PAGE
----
The "sagacity of the bees" - in choosing tesselating hexagonal prisms as their storage architecture - has been known for thousands of years.

Pappus - writing some sixteen hundred years ago - wrote:

"the hexagon is greater than the square and the triangle and will hold more honey for the same expenditure of material used in constructing the different figures".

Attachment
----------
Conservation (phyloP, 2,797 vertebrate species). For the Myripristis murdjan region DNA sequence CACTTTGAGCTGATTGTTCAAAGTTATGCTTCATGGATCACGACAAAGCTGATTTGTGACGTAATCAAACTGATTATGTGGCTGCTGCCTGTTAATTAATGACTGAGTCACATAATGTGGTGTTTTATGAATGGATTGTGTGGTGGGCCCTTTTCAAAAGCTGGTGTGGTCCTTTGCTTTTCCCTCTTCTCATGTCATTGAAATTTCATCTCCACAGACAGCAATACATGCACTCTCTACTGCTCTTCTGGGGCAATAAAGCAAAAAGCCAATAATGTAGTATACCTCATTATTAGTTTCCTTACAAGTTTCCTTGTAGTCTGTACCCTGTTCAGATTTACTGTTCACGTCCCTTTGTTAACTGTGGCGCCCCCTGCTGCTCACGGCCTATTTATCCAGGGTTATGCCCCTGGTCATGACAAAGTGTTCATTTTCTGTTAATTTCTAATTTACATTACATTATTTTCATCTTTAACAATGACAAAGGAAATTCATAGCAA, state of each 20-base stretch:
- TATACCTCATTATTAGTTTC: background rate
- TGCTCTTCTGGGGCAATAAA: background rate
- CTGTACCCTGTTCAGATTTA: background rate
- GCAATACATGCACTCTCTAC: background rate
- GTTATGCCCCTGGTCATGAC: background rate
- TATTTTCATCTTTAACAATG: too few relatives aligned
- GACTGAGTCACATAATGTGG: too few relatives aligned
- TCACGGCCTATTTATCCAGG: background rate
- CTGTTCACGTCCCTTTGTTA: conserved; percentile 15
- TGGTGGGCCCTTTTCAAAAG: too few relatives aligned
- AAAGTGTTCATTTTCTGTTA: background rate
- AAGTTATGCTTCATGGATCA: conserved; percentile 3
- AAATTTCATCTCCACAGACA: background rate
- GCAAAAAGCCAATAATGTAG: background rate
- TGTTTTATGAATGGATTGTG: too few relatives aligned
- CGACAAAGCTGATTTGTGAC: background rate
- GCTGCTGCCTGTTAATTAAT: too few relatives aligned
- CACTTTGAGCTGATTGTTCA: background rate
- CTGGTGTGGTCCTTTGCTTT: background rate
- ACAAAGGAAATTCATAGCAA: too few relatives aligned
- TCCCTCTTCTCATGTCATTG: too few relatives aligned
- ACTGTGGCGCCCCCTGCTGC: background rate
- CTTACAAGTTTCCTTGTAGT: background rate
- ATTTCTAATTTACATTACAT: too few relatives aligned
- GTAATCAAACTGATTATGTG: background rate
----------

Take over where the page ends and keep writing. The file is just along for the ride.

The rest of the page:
However, the question of whether a tesselating pattern of hexagons was indeed the optimal way of covering the plane with a fixed tile of a given area, while minimising the length of the edges was only resolved recently - in June 1999 - when Thomas C. Hales found a proof [available here] of what had come to be known as the honeycomb conjecture.

Tim Tyler | Contact http://hex.alife.co.uk/